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POLITICO: Saudi Arabia’s secret talks with Greece, Egypt to buy World Cup 2030

Saudi Arabia has offered to fully pay for Greece and Egypt’s sports infrastructure costs, for joining its 2030 FIFA World Cup hosting bid. According to the scoop by, Mohammed bin Salman personally made the offer of stadiums to Greece’s Prime Minister Kyriakos Mitsotakis in a conversation being reported for the first time.

Bin Salman personally told the Greek prime minister that his country would pay for all Greece’s World Cup stadiums, in exchange for joining its bid to host the 2030 World Cup

Saudi Arabia will dip into its bulging coffers to “fully underwrite the costs” of jointly hosting the 2030 tournament with Greece and Egypt. In return, 75 percent of the matches would be held in the Gulf state, a senior official with knowledge of discussions told POLITICO.

The dramatic offer — likely worth billions of euros in construction costs — was discussed in a private conversation between Mohammed bin Salman, the de facto ruler of Saudi Arabia, and Greek Prime Minister Kyriakos Mitsotakis, in summer 2022, according to a senior official familiar with the matter.

A second senior official with knowledge of private discussions on the bid told POLITICO that Saudi Arabia is prepared to “fully underwrite the costs” of hosting for Greece and Egypt, but 75 percent of the huge 48-team tournament itself would be held in the Gulf state.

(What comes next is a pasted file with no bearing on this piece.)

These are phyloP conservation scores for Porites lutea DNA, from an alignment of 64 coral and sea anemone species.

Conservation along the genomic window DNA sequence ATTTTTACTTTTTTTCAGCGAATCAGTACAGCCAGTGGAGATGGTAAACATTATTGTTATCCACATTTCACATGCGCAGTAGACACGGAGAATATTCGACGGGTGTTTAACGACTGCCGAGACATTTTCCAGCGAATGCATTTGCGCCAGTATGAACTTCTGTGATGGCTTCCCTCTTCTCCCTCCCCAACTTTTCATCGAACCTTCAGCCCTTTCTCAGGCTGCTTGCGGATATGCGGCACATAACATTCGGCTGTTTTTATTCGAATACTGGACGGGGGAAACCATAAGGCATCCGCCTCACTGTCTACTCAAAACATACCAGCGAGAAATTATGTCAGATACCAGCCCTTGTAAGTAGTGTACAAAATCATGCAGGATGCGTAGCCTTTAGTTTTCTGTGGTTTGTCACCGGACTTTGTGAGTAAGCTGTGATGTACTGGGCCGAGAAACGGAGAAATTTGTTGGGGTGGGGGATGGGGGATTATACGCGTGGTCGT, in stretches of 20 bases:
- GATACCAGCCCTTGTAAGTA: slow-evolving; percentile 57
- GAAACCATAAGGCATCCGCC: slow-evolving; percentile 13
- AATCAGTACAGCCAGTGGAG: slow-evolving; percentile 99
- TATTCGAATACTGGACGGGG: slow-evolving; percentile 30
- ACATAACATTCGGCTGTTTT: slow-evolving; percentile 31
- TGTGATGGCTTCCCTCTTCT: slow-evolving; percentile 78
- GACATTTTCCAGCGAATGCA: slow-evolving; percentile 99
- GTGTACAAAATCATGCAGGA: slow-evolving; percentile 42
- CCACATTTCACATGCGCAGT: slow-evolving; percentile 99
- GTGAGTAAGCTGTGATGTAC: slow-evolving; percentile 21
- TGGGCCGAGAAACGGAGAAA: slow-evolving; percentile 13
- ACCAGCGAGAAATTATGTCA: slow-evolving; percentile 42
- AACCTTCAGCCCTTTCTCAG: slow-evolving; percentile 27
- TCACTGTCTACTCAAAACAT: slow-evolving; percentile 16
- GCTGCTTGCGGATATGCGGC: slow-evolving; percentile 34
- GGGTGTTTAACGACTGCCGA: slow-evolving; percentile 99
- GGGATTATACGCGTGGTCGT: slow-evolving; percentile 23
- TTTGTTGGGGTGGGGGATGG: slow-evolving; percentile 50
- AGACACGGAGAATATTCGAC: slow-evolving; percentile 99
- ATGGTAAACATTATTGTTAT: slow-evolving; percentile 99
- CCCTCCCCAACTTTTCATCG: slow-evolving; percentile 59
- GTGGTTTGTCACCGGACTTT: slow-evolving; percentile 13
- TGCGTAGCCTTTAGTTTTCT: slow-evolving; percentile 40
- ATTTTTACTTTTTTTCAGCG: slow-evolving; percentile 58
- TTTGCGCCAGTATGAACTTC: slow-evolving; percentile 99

It is not clear whether the offer was taken up. But the three countries are now working on a joint proposal to host the 2030 tournament, a move which has triggered a backlash against Greece.

Riyadh’s megabucks offer to Greece, reported here for the first time, will fuel criticism that Saudi Arabia is effectively attempting to use its astronomical wealth to buy the World Cup by creating a trans-continental coalition to cleverly take advantage of the voting system.

In an attempt to persuade the members of football’s world governing body, FIFA, of the virtues of the Saudi-led bid, the proposed tournament would see matches held across three continents, providing geographical balance. A Middle East-only World Cup bid would be unlikely to succeed just eight years after Qatar hosted the tournament in 2022.

The Saudis’ main rivals are a joint Spain, Portugal and Ukraine bid from Europe, and a South American bid from Argentina, Uruguay, Paraguay and Chile.

The decision on who hosts the 2030 World Cup comes down to a public vote of the entire FIFA Congress, made up of more than 200 member associations from around the globe. If African countries, attracted by Egypt’s presence and Saudi investment around Africa, rally behind the bid, and Asian nations do the same, while Greece siphons off some European votes, the Saudi-led proposal will stand a strong chance of winning, POLITICO reports.

In Athens, Sports Minister Lefteris Avgenakis responded with a tweet speaking of “inaccuracies” in the politico report.

“The Politico article, about the ‘buyout’ of Greece by Saudi Arabia for the 2030 World Cup, is full of inaccuracies. Contacts are being held between the two countries and Egypt, but they are still at an early stage of exploring possibilities for candidacy.”

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